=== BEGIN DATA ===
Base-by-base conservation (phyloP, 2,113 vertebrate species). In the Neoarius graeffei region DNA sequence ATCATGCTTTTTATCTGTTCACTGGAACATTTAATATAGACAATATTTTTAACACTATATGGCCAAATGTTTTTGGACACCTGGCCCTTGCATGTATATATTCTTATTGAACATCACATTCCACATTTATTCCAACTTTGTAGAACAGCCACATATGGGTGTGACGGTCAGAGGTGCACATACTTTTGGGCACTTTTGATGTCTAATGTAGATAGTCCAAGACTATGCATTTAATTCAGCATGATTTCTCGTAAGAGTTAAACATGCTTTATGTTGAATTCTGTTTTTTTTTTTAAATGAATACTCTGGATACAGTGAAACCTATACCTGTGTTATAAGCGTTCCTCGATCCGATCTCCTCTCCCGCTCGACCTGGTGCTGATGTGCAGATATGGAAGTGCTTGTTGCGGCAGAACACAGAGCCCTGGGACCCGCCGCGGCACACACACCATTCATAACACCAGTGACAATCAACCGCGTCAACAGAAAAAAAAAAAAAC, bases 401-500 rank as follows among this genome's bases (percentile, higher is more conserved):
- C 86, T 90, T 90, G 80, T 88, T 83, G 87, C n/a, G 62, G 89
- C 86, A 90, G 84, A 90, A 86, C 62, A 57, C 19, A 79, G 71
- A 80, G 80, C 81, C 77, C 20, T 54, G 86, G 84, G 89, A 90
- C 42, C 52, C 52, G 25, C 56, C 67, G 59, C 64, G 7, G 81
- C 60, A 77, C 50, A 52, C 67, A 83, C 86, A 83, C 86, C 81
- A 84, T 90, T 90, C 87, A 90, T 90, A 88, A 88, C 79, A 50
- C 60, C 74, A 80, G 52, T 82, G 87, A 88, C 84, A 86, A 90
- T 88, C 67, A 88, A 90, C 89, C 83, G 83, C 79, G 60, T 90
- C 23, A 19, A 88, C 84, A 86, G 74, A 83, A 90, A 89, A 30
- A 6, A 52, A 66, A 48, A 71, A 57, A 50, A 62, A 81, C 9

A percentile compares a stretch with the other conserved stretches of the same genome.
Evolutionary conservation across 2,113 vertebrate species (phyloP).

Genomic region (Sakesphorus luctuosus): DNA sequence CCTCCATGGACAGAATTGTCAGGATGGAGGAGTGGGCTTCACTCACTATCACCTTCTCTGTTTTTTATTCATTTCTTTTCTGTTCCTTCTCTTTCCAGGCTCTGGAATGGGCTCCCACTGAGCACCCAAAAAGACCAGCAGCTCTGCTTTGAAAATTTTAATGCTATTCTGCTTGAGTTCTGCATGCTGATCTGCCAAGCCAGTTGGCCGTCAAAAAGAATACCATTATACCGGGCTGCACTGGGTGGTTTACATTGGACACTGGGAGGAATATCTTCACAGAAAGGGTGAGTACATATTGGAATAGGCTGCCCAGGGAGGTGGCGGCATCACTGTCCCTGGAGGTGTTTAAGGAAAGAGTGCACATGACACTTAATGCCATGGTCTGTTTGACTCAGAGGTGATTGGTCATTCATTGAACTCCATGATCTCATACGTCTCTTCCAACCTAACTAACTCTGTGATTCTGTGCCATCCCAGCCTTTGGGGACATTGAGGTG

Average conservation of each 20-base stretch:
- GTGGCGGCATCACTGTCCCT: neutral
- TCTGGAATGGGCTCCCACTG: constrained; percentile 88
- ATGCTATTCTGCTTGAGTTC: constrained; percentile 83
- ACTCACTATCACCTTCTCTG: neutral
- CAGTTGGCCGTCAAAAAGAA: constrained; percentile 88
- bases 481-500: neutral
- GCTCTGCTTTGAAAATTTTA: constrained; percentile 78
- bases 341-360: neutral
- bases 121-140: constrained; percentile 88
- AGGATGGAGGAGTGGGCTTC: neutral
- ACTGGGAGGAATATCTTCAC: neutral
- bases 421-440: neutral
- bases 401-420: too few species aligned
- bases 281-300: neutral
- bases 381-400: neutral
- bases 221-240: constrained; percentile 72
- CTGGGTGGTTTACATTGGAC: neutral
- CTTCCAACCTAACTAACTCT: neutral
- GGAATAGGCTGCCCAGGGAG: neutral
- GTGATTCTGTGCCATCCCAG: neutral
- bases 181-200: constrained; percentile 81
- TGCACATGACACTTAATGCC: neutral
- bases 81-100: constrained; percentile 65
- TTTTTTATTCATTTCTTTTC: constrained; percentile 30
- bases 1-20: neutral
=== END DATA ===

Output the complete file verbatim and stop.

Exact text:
Base-by-base conservation (phyloP, 2,113 vertebrate species). In the Neoarius graeffei region DNA sequence ATCATGCTTTTTATCTGTTCACTGGAACATTTAATATAGACAATATTTTTAACACTATATGGCCAAATGTTTTTGGACACCTGGCCCTTGCATGTATATATTCTTATTGAACATCACATTCCACATTTATTCCAACTTTGTAGAACAGCCACATATGGGTGTGACGGTCAGAGGTGCACATACTTTTGGGCACTTTTGATGTCTAATGTAGATAGTCCAAGACTATGCATTTAATTCAGCATGATTTCTCGTAAGAGTTAAACATGCTTTATGTTGAATTCTGTTTTTTTTTTTAAATGAATACTCTGGATACAGTGAAACCTATACCTGTGTTATAAGCGTTCCTCGATCCGATCTCCTCTCCCGCTCGACCTGGTGCTGATGTGCAGATATGGAAGTGCTTGTTGCGGCAGAACACAGAGCCCTGGGACCCGCCGCGGCACACACACCATTCATAACACCAGTGACAATCAACCGCGTCAACAGAAAAAAAAAAAAAC, bases 401-500 rank as follows among this genome's bases (percentile, higher is more conserved):
- C 86, T 90, T 90, G 80, T 88, T 83, G 87, C n/a, G 62, G 89
- C 86, A 90, G 84, A 90, A 86, C 62, A 57, C 19, A 79, G 71
- A 80, G 80, C 81, C 77, C 20, T 54, G 86, G 84, G 89, A 90
- C 42, C 52, C 52, G 25, C 56, C 67, G 59, C 64, G 7, G 81
- C 60, A 77, C 50, A 52, C 67, A 83, C 86, A 83, C 86, C 81
- A 84, T 90, T 90, C 87, A 90, T 90, A 88, A 88, C 79, A 50
- C 60, C 74, A 80, G 52, T 82, G 87, A 88, C 84, A 86, A 90
- T 88, C 67, A 88, A 90, C 89, C 83, G 83, C 79, G 60, T 90
- C 23, A 19, A 88, C 84, A 86, G 74, A 83, A 90, A 89, A 30
- A 6, A 52, A 66, A 48, A 71, A 57, A 50, A 62, A 81, C 9

A percentile compares a stretch with the other conserved stretches of the same genome.
Evolutionary conservation across 2,113 vertebrate species (phyloP).

Genomic region (Sakesphorus luctuosus): DNA sequence CCTCCATGGACAGAATTGTCAGGATGGAGGAGTGGGCTTCACTCACTATCACCTTCTCTGTTTTTTATTCATTTCTTTTCTGTTCCTTCTCTTTCCAGGCTCTGGAATGGGCTCCCACTGAGCACCCAAAAAGACCAGCAGCTCTGCTTTGAAAATTTTAATGCTATTCTGCTTGAGTTCTGCATGCTGATCTGCCAAGCCAGTTGGCCGTCAAAAAGAATACCATTATACCGGGCTGCACTGGGTGGTTTACATTGGACACTGGGAGGAATATCTTCACAGAAAGGGTGAGTACATATTGGAATAGGCTGCCCAGGGAGGTGGCGGCATCACTGTCCCTGGAGGTGTTTAAGGAAAGAGTGCACATGACACTTAATGCCATGGTCTGTTTGACTCAGAGGTGATTGGTCATTCATTGAACTCCATGATCTCATACGTCTCTTCCAACCTAACTAACTCTGTGATTCTGTGCCATCCCAGCCTTTGGGGACATTGAGGTG

Average conservation of each 20-base stretch:
- GTGGCGGCATCACTGTCCCT: neutral
- TCTGGAATGGGCTCCCACTG: constrained; percentile 88
- ATGCTATTCTGCTTGAGTTC: constrained; percentile 83
- ACTCACTATCACCTTCTCTG: neutral
- CAGTTGGCCGTCAAAAAGAA: constrained; percentile 88
- bases 481-500: neutral
- GCTCTGCTTTGAAAATTTTA: constrained; percentile 78
- bases 341-360: neutral
- bases 121-140: constrained; percentile 88
- AGGATGGAGGAGTGGGCTTC: neutral
- ACTGGGAGGAATATCTTCAC: neutral
- bases 421-440: neutral
- bases 401-420: too few species aligned
- bases 281-300: neutral
- bases 381-400: neutral
- bases 221-240: constrained; percentile 72
- CTGGGTGGTTTACATTGGAC: neutral
- CTTCCAACCTAACTAACTCT: neutral
- GGAATAGGCTGCCCAGGGAG: neutral
- GTGATTCTGTGCCATCCCAG: neutral
- bases 181-200: constrained; percentile 81
- TGCACATGACACTTAATGCC: neutral
- bases 81-100: constrained; percentile 65
- TTTTTTATTCATTTCTTTTC: constrained; percentile 30
- bases 1-20: neutral